The Law and Practice of the International Criminal Court

Author: Carsten Stahn
Publisher: OUP Oxford
ISBN: 0191015296
Format: PDF, ePub, Mobi
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Some parts of this publication are open access, available under the terms of a CC BY-NC-ND 4.0 International licence. Chapters 2, 4, 10, 47 and 49 are offered as a free PDF download from OUP and selected open access locations. The International Criminal Court is a controversial and important body within international law; one that is significantly growing in importance, particularly as other international criminal tribunals close down. After a decade of Court practice, this book takes stock of the activities of the International Criminal Court, identifying the key issues in need of re-thinking or potential reform. It provides a systematic and in-depth thematic account of the law and practice of the Court, including its changes context, the challenges it faces, and its overall contribution to international criminal law. The book is written by over forty leading practitioners and scholars from both inside and outside the Court. They provide an unparallelled insight into the Court as an institution, its jurisprudence, the impact of its activities, and its future development. The work addresses the ways in which the practice of the International Criminal Court has emerged, and identifies ways in which this practice could be refined or improved in future cases. The book is organised along six key themes: (i) the context of International Criminal Court investigations and prosecutions; (ii) the relationship of the Court to domestic jurisdictions; (iii) prosecutorial policy and practice; (iv) the applicable law; (v) fairness and expeditiousness of proceedings; and (vi) its impact and lessons learned. It shows the ways in which the Court has offered fresh perspectives on the theorization and conception of crimes, charges and individual criminal responsibility. It examines the procedural framework of the Court, including the functioning of different stages of proceedings. The Court's decisions have significant repercussions: on domestic law, criminal theory, and the law of other international courts and tribunals. In this context, the book assesses the extent to which specific approaches and assumptions, both positive and negative, regarding the potential impact of the Court are in need of re-thinking. This book will be essential reading for practitioners, scholars, and students of international criminal law.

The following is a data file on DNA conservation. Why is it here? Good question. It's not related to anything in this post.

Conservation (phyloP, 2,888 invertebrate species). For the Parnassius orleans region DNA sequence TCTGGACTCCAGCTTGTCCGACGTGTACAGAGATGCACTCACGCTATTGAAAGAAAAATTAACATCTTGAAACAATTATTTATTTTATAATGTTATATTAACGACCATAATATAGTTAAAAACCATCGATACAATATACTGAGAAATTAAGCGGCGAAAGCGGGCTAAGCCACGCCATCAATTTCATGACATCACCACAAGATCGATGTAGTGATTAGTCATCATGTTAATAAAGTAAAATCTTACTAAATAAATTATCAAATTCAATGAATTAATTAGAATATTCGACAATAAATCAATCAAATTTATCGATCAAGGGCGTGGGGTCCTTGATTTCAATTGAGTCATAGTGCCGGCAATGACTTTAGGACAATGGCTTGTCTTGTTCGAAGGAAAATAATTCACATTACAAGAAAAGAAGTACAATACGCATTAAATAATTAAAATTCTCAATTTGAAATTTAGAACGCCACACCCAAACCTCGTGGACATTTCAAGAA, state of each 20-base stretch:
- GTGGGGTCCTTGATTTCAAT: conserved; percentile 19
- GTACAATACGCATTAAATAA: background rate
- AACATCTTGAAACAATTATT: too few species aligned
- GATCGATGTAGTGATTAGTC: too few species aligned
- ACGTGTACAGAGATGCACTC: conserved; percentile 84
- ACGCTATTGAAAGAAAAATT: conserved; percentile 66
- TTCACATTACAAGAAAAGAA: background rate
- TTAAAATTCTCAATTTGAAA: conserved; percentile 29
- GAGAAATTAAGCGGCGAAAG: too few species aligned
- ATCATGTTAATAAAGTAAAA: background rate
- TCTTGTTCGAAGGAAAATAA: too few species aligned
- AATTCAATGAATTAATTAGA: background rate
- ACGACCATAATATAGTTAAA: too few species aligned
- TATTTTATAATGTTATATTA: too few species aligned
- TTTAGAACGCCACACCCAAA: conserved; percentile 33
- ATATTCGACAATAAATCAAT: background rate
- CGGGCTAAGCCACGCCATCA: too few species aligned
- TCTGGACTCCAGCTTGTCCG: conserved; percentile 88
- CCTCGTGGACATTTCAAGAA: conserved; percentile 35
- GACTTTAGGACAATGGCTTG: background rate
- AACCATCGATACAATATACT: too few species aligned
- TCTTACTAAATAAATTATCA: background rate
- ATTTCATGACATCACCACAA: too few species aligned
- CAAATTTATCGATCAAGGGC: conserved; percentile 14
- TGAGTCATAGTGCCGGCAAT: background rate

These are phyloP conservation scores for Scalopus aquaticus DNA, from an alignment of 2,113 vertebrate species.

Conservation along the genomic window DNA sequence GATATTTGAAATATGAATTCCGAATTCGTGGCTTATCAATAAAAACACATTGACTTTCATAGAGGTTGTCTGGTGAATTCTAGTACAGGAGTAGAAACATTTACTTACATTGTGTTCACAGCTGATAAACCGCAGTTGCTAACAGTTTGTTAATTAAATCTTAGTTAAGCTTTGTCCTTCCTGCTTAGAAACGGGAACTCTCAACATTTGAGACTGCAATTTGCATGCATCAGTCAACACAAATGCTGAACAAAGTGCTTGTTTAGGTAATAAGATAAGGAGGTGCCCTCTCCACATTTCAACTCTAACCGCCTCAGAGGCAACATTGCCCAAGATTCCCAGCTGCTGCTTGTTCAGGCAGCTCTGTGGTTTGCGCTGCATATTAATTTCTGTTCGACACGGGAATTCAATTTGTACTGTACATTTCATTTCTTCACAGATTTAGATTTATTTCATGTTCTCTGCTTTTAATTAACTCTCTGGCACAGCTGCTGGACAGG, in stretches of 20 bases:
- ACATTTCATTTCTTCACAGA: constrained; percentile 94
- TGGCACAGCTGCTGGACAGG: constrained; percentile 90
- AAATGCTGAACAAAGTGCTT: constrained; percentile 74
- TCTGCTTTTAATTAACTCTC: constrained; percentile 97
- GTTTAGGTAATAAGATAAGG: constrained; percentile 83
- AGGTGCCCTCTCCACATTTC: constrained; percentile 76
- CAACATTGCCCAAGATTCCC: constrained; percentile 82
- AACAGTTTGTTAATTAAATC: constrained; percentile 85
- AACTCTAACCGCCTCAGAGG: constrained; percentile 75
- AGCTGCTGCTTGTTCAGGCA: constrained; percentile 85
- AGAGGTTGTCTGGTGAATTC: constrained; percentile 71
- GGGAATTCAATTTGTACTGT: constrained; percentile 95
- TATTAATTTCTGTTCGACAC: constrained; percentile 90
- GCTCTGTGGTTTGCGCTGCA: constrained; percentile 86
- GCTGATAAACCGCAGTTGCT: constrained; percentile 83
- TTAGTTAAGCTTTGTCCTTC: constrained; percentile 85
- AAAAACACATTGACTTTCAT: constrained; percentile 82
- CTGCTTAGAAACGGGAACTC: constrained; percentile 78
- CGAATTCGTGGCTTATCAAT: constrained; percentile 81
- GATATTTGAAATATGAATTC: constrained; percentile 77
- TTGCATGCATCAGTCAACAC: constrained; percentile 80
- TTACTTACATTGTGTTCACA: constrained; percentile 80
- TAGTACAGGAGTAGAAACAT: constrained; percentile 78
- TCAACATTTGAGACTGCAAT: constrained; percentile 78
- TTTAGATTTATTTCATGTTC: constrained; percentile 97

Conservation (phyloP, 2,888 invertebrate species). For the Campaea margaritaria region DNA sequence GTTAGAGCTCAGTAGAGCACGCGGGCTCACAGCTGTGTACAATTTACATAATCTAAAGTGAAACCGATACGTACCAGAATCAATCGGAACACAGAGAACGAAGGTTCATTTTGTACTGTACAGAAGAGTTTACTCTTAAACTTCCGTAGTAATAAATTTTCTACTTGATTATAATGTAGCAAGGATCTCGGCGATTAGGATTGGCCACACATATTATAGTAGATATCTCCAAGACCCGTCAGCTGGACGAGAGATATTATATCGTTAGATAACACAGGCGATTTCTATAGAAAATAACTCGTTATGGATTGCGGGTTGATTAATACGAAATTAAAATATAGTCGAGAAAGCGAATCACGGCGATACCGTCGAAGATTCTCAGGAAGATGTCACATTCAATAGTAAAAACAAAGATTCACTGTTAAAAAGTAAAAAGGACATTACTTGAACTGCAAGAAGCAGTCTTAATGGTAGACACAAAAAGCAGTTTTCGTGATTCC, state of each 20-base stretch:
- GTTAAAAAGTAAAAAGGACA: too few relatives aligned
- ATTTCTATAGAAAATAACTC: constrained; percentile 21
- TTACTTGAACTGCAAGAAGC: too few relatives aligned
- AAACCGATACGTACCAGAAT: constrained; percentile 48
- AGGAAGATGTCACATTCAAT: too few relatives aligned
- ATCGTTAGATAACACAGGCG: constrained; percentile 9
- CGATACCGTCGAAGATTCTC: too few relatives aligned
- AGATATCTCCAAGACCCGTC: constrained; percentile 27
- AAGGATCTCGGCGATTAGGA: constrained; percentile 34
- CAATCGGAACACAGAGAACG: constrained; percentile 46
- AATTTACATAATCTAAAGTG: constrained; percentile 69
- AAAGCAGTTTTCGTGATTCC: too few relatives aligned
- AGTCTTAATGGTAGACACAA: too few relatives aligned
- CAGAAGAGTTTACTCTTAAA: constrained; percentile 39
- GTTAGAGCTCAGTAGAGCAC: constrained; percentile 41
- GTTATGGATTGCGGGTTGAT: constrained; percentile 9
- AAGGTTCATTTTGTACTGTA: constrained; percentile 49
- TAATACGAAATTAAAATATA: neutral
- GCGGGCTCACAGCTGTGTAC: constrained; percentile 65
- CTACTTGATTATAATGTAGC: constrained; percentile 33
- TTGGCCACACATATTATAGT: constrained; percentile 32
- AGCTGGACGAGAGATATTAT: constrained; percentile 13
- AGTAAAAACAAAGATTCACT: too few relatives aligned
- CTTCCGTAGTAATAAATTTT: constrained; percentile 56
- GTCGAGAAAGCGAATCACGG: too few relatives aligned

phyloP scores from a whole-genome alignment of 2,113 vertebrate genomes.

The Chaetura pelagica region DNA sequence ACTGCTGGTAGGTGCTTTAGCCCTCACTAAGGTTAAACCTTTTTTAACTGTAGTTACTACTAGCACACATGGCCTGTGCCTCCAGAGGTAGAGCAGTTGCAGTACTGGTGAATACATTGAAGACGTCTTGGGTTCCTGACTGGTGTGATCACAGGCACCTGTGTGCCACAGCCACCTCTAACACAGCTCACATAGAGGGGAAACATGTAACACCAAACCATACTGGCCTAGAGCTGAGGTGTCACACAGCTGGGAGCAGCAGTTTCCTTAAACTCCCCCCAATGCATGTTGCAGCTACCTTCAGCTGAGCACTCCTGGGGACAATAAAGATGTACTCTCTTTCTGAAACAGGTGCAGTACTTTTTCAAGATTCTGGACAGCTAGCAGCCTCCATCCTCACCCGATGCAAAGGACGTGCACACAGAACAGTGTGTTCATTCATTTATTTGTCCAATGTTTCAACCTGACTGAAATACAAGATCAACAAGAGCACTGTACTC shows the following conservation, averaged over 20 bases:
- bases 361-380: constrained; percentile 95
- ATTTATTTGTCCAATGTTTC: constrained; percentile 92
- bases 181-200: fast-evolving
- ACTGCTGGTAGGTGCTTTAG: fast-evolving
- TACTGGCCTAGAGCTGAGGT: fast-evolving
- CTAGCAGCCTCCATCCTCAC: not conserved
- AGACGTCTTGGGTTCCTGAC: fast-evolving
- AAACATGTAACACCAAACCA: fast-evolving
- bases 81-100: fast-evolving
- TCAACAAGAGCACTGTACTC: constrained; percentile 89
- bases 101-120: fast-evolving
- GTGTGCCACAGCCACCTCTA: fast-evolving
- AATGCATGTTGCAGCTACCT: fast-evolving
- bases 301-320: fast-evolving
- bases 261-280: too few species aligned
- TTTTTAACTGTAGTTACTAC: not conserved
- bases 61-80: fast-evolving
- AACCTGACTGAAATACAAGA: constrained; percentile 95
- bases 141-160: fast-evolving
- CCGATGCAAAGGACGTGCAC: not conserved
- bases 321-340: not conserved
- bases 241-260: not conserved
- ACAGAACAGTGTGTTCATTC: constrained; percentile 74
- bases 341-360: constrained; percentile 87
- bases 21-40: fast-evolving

The International Criminal Court and Africa

Author: Evelyn A. Ankumah
Publisher: Intersentia
ISBN: 9781780684178
Format: PDF, ePub, Mobi
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More than ten years ago the International Criminal Court (ICC) was established as a universal court meant to achieve criminal justice worldwide. That goal still stands, but so far the Court has dedicated most of its time and resources to African conflicts in which international crimes (may) have been committed. While the ICC can be said to contribute to criminal justice in Africa, it cannot be denied that the relationship between the Court and the continent has been troublesome. The ICC has been accused of targeting Africa, and many African states do not seem willing to cooperate with the Court. Debates on Africa and international criminal justice are increasingly politicized. The authors of this volume recognize the current problems and criticism. Yet they do not side with populist pessimists who, after just over a decade of ICC experiences, conclude that the Court and international criminal justice are doomed to fail. Rather, the contributors believe there is a future for international criminal justice, including the ICC. The contributors use their unique specific knowledge, expertise, and experiences as the basis for reflections on the current problems and possible paths for improvement, both when it comes to the ICC as such, and its specific relationship with Africa. [Subject: Criminal Law, African Law, International Law]

The Fundamental Concept of Crime in International Criminal Law

Author: Iryna Marchuk
Publisher: Springer Science & Business Media
ISBN: 3642282466
Format: PDF, Docs
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This book examines the rapid development of the fundamental concept of a crime in international criminal law from a comparative law perspective. In this context, particular thought has been given to the catalyzing impact of the criminal law theory that has developed in major world legal systems upon the crystallization of the substantive part of international criminal law. This study offers a critical overview of international and domestic jurisprudence with regard to the construal of the concept of a crime (actus reus, mens rea, defences, modes of liability) and exposes roots of confusion in international criminal law through a comprehensive comparative analysis of substantive criminal laws in selected legal jurisdictions.

Fictions of Justice

Author: Kamari Maxine Clarke
Publisher: Cambridge University Press
ISBN: 0521889103
Format: PDF, ePub
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This book explores how notions of justice are negotiated through everyday micropractices and grassroots contestations of those practices.